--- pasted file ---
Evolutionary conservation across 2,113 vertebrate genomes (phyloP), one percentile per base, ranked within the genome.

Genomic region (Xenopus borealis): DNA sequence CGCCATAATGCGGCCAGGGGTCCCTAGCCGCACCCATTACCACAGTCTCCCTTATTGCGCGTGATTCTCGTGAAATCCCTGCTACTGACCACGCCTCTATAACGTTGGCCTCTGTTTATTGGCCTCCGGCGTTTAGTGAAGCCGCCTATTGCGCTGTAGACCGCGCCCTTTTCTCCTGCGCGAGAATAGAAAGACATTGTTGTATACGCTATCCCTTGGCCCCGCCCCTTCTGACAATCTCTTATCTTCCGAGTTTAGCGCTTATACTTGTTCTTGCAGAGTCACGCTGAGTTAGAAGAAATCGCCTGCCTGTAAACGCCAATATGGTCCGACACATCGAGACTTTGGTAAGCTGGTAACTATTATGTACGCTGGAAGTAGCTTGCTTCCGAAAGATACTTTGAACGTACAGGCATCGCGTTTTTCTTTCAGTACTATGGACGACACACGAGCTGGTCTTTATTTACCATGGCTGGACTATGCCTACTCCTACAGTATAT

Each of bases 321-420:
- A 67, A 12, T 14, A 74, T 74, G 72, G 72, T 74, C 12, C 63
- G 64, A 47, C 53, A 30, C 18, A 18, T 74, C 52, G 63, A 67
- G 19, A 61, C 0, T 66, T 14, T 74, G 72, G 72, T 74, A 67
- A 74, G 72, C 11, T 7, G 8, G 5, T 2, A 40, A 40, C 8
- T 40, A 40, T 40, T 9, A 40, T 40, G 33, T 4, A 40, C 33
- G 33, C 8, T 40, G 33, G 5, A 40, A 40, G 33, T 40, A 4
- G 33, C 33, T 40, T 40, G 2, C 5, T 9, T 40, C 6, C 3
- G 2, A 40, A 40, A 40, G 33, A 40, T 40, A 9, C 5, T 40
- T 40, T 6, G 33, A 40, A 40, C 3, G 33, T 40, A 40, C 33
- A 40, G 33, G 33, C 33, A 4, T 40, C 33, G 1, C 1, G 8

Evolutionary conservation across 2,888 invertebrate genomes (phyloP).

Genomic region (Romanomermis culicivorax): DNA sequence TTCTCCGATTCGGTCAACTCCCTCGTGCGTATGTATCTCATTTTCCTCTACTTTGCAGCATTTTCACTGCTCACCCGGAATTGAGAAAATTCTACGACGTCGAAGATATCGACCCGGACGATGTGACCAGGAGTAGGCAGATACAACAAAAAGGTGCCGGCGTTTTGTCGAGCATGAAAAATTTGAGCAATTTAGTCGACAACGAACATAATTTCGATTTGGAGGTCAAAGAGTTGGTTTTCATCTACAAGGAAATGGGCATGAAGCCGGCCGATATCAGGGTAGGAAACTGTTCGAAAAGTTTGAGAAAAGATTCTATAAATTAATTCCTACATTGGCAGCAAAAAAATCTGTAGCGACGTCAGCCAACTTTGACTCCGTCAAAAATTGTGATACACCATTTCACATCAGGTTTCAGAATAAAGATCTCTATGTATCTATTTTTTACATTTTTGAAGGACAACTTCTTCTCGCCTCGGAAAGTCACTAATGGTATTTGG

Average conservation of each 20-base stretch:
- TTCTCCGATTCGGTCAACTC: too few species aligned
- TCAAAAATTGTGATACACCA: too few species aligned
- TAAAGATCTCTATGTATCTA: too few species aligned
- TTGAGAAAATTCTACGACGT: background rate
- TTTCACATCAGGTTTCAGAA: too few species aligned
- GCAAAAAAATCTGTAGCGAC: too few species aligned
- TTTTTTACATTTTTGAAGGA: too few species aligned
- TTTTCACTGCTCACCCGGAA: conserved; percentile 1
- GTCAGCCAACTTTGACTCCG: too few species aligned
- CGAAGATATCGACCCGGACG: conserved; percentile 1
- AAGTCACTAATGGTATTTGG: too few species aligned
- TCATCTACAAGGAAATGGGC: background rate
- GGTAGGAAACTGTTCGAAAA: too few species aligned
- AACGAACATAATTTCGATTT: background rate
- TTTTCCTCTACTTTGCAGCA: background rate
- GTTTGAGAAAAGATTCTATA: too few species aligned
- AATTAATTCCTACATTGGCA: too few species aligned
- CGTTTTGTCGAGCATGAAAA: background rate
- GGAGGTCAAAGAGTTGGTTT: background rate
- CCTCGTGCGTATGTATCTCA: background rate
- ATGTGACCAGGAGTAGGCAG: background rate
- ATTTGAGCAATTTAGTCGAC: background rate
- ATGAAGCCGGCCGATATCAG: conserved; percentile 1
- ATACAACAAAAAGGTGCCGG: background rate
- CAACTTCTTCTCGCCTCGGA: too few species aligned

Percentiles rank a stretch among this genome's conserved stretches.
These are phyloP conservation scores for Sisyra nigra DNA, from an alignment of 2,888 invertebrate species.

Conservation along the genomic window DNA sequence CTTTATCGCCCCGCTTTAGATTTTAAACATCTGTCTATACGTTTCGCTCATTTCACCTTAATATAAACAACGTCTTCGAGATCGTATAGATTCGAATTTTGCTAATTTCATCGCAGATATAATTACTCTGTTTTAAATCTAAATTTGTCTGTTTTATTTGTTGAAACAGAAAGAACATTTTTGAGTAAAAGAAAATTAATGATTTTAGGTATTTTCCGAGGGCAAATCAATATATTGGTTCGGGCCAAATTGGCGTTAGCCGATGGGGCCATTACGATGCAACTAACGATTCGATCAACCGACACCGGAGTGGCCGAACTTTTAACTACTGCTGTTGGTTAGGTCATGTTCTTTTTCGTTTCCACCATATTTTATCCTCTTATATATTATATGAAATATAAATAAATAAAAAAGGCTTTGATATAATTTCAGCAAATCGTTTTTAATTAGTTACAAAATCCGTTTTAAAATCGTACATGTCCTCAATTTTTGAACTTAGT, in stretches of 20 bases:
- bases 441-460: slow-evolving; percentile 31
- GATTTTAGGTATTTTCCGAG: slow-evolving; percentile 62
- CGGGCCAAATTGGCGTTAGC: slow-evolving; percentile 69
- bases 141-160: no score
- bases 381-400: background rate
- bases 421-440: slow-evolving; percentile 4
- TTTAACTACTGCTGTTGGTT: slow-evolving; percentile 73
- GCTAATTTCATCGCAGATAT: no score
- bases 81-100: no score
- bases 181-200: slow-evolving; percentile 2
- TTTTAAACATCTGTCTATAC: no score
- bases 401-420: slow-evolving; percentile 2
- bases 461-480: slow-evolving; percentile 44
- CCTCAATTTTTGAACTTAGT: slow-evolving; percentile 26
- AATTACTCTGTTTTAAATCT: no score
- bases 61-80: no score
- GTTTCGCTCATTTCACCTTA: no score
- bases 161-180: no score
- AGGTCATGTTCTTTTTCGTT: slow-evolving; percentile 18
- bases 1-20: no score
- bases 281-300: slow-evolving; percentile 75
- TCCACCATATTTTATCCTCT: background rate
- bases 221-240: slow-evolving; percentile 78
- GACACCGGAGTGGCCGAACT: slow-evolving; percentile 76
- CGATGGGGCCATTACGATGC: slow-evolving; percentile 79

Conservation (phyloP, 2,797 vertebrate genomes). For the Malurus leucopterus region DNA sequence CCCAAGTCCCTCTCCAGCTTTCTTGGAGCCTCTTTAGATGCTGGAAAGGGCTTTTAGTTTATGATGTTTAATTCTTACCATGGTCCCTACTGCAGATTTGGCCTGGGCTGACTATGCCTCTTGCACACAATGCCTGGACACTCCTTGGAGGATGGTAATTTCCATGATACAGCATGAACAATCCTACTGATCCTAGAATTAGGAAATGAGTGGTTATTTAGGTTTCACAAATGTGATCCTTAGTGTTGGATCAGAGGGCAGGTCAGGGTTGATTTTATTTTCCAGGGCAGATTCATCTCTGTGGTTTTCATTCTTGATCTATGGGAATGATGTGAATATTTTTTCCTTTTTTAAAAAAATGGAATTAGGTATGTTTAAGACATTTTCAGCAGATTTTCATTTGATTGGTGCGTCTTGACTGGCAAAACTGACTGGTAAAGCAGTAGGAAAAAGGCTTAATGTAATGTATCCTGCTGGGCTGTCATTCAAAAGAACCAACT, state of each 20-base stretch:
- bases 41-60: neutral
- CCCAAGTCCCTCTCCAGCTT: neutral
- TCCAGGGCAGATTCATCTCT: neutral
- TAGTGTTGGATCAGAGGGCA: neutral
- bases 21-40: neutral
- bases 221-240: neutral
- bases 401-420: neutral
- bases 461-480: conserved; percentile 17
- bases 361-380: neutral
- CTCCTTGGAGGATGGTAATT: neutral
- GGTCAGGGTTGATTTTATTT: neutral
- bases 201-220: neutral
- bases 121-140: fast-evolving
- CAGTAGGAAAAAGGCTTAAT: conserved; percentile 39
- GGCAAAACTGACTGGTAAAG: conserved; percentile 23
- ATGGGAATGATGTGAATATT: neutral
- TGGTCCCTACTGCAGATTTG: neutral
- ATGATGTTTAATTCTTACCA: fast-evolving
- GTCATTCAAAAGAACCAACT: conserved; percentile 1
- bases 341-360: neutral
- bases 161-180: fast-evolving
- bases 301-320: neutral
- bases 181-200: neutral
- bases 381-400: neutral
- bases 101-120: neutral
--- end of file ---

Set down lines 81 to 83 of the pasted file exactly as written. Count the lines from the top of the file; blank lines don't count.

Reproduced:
- GGTCAGGGTTGATTTTATTT: neutral
- bases 201-220: neutral
- bases 121-140: fast-evolving